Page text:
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The longer I live, the more people I meet, the more I understand that everyone has a backstory.

Of course this is an obvious truism. If people are breathing they had to have been born and lived life somewhere. But that’s not the point.

“Backstory” is a literary device or theatrical word. It refers to the history of characters, or in our instance people, that informs and maybe forms the present personality, emotional make-up, and perhaps circumstances or potential of the character or person of present interest.

Everyone has a story—who he or she is. A backstory is the story behind the story.

So what I’ve learned is that when I meet people, however they seem to me, there’s more to them. Somehow, someway the persons I am meeting are rooted in their own backstory. They didn’t awaken one day fully formed. They—he or she—didn’t become a jerk or a mean girl overnight. Nor did overnight they become a great person you want to get to know better. So while I’m no psychologist, I’ve learned from experience (at least to try) not to judge too quickly.

Of course a person’s backstory however wonderful, not so good, or horrible does not provide a free pass to act self-indulgently. I don’t mean we should overlook questionable behavior or attitudes as soon as we learn people’s backstory. No, I mean that we’re better off not to judge until we learn more about the person’s backstory because such knowledge invariably creates understanding and often with it compassion, or at least tolerance.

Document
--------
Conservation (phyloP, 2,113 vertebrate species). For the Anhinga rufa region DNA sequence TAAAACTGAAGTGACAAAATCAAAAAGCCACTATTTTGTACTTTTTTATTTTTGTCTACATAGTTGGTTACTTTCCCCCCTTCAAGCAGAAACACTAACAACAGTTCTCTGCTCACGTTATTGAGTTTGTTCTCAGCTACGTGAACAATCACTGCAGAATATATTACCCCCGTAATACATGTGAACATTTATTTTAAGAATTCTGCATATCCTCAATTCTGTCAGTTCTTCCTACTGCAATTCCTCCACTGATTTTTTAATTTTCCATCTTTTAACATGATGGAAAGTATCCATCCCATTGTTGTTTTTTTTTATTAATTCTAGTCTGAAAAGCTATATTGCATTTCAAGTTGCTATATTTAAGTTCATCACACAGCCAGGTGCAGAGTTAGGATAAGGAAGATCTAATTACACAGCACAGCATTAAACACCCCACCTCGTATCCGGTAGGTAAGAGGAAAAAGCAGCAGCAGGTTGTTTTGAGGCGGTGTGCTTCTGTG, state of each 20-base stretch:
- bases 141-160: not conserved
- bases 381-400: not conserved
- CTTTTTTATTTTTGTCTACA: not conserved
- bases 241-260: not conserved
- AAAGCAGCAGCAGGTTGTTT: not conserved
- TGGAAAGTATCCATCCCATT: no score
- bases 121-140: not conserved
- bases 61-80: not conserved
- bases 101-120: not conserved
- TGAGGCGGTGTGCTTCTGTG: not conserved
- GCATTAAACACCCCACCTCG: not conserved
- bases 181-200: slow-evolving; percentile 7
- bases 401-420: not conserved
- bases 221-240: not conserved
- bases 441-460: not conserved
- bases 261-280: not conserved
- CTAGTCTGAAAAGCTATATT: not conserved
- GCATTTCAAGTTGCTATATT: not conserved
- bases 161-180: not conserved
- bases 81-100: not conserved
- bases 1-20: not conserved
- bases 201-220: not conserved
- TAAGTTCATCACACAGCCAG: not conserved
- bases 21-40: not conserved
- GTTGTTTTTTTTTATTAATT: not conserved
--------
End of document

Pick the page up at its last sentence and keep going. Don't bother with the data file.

One of the things I learned in years of leadership is to always check the facts when I was confronted with an issue. Why? Because “there’s always more to the story.” People filter, put their best foot forward, obfuscate, and lie. People who do their best to tell the truth are still but finite persons who may have forgotten or missed some key detail in the story. Check the facts.

Same is true for people. Engage their present story and in time and as appropriate learn their backstory. Learning their backstory tells you a lot, a whole lot, about them, helps perspective, and maybe suggests how you should interact with them. Same, by the way, can be said about a people group like, say, Palestinians.

Learning the backstory is time well spent.


© Rex M. Rogers – All Rights Reserved, 2011

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